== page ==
According to a new study, worker safety can be improved by using virtual reality (VR) in health and safety training, such as firefighting exercises.
The Human Factors Research Group at the University of Nottingham has developed an immersive VR system to enhance participants’ sense of temperature, smell, sight and hearing to assess how they behaved in two health and safety training scenarios: emergency evacuation fire and in the event of a fuel leak.
In one scenario, participants had to evacuate from a virtual fire in an office, saw and heard it through VR headphones, but they also sensed heat from three 2 kW heaters and were able to detect smoke from the scent diffuser, creating a multisensory virtual environment for them. .
We compared this group with another group that was observed in this scenario using only VR audiovisual elements.
Previous research on human behavior during real-life firefighting has shown that a lack of understanding of the spread and movement of fire often means that those inside are unprepared and misjudged the appropriate measures.
In-depth health and safety training allows employers to train people in hazards and hazardous environments without risking their lives.
The Nottingham study, funded by the Institute for Safety and Health at Work (IOSH), found inconsistencies between groups in participants’ responses to the scenario.
Participants in the multi-sensory group had greater urgency, reflecting the real situation, and were more likely to avoid virtual fire. Audiovisual participants treated the experience more as a game, and the behavior was less in line with the behavior expected in the real situation.
Dr Glyn Lawson, an associate professor at the University of Nottingham’s Faculty of Engineering, said: Health and safety training does not motivate and involve workers because they do not resemble real emergencies. According to his proposal on health and safety at work, virtual environments can help to address these issues by increasing the commitment of employees and their willingness to participate in further training.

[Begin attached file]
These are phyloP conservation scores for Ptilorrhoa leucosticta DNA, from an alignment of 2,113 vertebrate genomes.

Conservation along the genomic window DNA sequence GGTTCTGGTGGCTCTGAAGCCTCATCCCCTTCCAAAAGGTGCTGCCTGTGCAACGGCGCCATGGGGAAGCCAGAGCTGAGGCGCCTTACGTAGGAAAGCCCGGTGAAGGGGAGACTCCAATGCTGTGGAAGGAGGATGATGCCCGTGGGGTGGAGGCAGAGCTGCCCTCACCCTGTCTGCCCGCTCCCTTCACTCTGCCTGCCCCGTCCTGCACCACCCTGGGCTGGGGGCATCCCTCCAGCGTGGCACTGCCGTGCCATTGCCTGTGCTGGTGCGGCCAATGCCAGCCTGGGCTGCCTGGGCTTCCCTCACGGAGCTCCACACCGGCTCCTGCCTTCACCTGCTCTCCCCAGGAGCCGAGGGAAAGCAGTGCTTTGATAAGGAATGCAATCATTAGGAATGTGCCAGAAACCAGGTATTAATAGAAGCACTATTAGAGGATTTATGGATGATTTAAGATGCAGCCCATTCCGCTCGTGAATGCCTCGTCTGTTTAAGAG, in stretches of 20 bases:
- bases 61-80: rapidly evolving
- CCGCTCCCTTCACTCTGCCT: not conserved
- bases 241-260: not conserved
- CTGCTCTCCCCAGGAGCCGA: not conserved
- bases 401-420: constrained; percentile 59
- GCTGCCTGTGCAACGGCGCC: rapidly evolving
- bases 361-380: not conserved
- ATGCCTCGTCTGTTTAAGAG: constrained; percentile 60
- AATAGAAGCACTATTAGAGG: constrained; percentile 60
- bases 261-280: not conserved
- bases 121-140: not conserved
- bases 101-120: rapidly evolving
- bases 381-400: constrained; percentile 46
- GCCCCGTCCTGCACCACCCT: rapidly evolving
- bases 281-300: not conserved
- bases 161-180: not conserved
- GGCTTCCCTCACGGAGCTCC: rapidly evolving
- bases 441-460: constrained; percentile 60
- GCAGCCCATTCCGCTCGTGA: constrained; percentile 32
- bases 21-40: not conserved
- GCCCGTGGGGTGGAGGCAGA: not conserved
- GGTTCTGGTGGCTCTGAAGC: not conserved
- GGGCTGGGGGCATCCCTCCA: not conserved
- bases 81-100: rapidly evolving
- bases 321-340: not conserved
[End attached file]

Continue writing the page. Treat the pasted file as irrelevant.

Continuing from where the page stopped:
There are also business benefits to using virtual environmental training, such as the ability to provide training in or near the workplace at the right time for the employee.
As part of the study, we conducted another test to measure the effectiveness of VR training versus traditional PowerPoint workouts. Participants completed questionnaires before and after training and tested their knowledge of fire safety or safe disassembly of the vehicle a week later.
While individuals trained through PowerPoint appeared to gain more knowledge when tested immediately after training, knowledge scores decreased significantly when participants were retested a week later.
In comparison, the VR group had better long-term knowledge retention and a higher level of commitment to occupational safety and health and a greater willingness to train in the future.
Research suggests that increased cognitive engagement in learning in a virtual environment creates more grounded and comprehensive mental models that can improve recall, and suggests that testing employee knowledge immediately after health and safety training may not be an effective tool for long-term learning. to acquire long-term health and safety knowledge.
Mary Ogungbeje, Director of Research at IOSH, said: “As time goes on, it becomes increasingly important for virtual and intelligent learning to become more profound in the workplace and in everyday life.”
Technology is constantly evolving and in many cases becoming more affordable, so this study gives us an overview of what to expect. By developing training strategies, using technology and stimulating sensory experiences, we are moving in a direction where the workforce will not only enjoy more engaging and engaging training, but also participate in an effective learning experience, so they will be better prepared for safe, healthy and for a good job.
The researchers held meetings, discussions and visits with partners, including Rolls-Royce, to provide expert advice on fire safety and the safe handling of hazardous chemicals. Health and safety consultants at the University of Nottingham have also contributed to giving researchers a better understanding of how training can be implemented in industry.
The aim of this study is to develop evidence-based guidelines for the development and use of virtual environments in full attention and effective training using cost-effective and accessible solutions.
The full study can be found in the report “Captivating Virtual Worlds: Multisensory Virtual Environments for Health and Safety Training” to be released at the IOSH Annual Conference on Tuesday, September 17th.